There are probably two years in all of American history that enjoy instant popular recognition and association with specific events. One, of course, is 1776, the Bicentennial of which was celebrated four years ago on a national scale with great emotional and commercial fervor. Popular associations with this year are positive. The same cannot be said for the second memorable year, 1929. It is identified almost exclusively with the Great Crash of the stock market and the onset of perhaps the most emotionally and economically debilitating period in United States history, the Great Depression.
1929, because of the Great Crash, did not go unnoticed during the fiftieth year of its anniversary, however, although it certainly was not celebrated. Several television productions and considerable newsprint were devoted to the events of those terrible days in late October. Several books were published as well, most dealing mainly with the Crash. One might expect that these volumes would be commercially exploitive and devoid of sound scholarly research and value. Such has not proven true, however, at least in the case of Warren Sloat’s 1929: America Before the Crash. Sloat, who worked as a newspaperman for twenty years and has written for several national magazines, including The Nation, Ramparts, Commonweal, and the Saturday Review, has produced an engaging popular history of the year, and indeed of much of the early twentieth century, of real value to both the general reader and the professional historian.
A blend of social, business, economic, technological, and political history and biography centered around the celebration of the central popular event of that year, Light’s Golden Jubilee, 1929: America Before the Crash, although advancing no clearly defined thesis, provides the reader with a highly readable portrait of a not-too-distant period that will evoke the positive memories of older readers who lived through it and will fascinate younger ones who did not. By dealing with the year in its entirety with minimal treatment of the Crash, Sloat shows that the negative associations with this year, based almost exclusively on a single event, are not entirely justified.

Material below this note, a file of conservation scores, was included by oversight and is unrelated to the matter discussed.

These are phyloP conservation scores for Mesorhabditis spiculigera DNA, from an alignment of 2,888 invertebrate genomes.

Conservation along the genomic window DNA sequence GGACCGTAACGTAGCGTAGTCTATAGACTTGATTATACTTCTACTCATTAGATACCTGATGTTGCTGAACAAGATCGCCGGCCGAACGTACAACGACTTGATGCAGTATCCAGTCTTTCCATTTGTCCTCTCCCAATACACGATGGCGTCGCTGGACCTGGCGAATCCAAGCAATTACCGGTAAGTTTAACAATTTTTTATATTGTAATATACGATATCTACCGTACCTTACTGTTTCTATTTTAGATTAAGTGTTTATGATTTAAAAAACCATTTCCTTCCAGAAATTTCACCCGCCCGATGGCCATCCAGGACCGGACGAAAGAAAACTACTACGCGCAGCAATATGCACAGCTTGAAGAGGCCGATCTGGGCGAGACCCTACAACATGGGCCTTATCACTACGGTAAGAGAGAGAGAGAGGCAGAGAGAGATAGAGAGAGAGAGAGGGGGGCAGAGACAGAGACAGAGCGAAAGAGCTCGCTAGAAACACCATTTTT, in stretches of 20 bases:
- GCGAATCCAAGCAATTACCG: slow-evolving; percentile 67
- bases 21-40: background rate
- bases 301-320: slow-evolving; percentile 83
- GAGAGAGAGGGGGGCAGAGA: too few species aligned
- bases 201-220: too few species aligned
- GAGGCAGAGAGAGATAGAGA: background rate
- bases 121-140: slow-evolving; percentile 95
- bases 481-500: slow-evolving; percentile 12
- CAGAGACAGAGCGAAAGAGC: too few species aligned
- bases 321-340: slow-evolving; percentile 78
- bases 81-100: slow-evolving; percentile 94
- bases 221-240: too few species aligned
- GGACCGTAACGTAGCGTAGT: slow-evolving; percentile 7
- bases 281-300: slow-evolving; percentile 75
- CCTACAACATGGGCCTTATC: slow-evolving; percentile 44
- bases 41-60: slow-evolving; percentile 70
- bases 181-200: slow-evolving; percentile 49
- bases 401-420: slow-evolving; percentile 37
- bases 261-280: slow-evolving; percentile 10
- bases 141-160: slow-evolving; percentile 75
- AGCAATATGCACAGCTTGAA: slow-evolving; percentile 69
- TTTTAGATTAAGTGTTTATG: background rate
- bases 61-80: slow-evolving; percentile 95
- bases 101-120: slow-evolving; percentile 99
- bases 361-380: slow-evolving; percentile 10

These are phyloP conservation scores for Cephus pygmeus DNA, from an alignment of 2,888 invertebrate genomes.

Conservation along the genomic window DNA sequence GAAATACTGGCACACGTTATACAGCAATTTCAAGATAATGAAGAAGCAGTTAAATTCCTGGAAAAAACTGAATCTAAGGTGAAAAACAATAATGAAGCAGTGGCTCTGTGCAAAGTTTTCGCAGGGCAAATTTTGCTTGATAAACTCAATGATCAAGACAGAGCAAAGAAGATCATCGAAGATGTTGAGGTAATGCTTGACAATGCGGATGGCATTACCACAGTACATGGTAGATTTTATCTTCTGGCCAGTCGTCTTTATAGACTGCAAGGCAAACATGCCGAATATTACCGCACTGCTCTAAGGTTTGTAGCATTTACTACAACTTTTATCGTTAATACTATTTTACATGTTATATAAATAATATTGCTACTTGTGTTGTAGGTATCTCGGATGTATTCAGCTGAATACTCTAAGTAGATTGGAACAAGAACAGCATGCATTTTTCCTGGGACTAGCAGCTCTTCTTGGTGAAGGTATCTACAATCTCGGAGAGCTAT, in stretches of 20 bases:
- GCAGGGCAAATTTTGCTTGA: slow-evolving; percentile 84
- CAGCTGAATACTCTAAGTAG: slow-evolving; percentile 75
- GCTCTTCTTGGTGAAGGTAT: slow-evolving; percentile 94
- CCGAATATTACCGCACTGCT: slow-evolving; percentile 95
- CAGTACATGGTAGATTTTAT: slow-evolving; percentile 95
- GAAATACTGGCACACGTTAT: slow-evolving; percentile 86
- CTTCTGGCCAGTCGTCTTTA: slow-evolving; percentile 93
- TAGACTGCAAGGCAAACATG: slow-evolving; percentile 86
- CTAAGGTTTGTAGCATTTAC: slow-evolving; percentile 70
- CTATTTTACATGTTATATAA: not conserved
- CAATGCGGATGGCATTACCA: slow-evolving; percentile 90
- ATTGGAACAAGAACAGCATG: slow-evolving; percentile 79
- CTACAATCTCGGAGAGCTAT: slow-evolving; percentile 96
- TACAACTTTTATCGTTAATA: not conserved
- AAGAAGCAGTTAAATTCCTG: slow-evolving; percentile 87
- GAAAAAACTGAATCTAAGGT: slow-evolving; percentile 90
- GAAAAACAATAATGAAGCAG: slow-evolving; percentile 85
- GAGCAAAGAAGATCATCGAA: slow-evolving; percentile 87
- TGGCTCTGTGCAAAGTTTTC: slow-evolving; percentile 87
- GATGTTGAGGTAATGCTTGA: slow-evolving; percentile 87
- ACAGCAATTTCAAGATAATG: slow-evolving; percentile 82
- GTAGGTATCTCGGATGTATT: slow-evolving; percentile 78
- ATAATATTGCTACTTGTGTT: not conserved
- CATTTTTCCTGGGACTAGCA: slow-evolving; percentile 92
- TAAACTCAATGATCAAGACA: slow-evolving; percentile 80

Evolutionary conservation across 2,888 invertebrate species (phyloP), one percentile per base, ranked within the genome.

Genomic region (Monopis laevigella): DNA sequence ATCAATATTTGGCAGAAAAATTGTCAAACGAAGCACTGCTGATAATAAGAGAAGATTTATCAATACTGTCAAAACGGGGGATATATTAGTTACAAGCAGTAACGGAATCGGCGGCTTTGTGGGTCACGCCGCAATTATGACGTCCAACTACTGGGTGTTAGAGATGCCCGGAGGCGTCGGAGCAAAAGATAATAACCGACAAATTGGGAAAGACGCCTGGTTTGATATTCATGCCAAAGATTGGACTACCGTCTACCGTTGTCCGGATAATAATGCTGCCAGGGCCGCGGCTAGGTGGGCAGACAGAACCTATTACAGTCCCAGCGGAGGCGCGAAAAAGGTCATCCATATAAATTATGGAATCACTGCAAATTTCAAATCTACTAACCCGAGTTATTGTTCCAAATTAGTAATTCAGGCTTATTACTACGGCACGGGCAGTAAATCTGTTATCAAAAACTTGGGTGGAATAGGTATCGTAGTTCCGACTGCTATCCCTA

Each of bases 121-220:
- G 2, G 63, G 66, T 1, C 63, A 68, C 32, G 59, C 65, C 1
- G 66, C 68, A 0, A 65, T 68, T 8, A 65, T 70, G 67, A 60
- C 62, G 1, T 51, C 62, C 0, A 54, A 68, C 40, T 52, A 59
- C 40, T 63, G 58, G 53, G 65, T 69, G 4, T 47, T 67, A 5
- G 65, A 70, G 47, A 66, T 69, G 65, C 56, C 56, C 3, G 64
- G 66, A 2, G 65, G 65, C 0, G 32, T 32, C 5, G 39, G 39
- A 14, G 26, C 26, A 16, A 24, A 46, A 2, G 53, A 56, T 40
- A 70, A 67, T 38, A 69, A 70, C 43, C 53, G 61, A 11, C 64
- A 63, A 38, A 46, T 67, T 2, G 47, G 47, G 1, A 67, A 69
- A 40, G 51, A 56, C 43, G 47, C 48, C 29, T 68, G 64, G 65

To the initial surprise of the reader, there is bare mention of the October Crash, although considerable attention is devoted to its causes. This should not astonish one, however, for few in 1929 were prescient. In that year Americans had inaugurated a new president of international renown. A brilliant, cosmopolitan humanitarian, Herbert Hoover, had served his nation—and indeed the world—since World War I in a variety of key posts. He was openly committed to pursue a program of peace through disarmament, and his incumbency was welcomed not only by Americans but also by much of the rest of the world, especially Europeans. Until the last three months of the year, few would have anticipated that the halcyon days of the 1920’s were to be followed by the bleak ones of the 1930’s. Hoover, himself a successful businessman, although concerned about the orgy of speculation in the market, had a positive attitude towards the economy, and that prestigious journal, the Times of London, asserted that, at the time Hoover took office (March, 1929), “the strength and prosperity of his own country never stood higher.”
America in 1929 was therefore in the mood for celebration, not introspection, and the central national event of that year, at least before late October, was Light’s Golden Jubilee, the commemoration of the fiftieth anniversary of Thomas Edison’s invention of the incandescent lamp. The observance was more, however; it was a nationwide celebration of the tremendous technological innovations and business expansion that had significantly contributed to America’s emergence as a major world power. Applied science had radically changed the world in the previous half-century, and American business and the author of much of this transformation, Edison, stood as international symbols of the popular conviction that science was capable of producing an unlimited number of miracles which would make life easier and more enjoyable for all. The Jubilee culminated in the pilgrimage to Henry Ford’s temple to American technology, Greenfield Village, in Dearborn, Michigan, of five hundred of the most important people of the time. They came, on October 21, 1929, to celebrate the transference and reconstruction of Edison’s Menlo Park laboratory at Greenfield Village, to witness Edison’s reenactment of his discovery of the incandescent lamp, and to honor the celebrated inventor and promoter at a gala dinner at Ford’s re-creation of Independence Hall. (Ford had tried to purchase the original from the city fathers of Philadelphia, as he had so many other historical structures, but his offer had been refused.)
Structuring his book around this event which took place only days before the Crash, Sloat provides the reader with vignettes of the activities of many of those in attendance active in finance, business, public relations, politics, social services, and the arts and sciences in the months and years before October 21. He also discusses many American and foreign personalities who were not in attendance but who were central to the events, both national and international, of that year. Within these...
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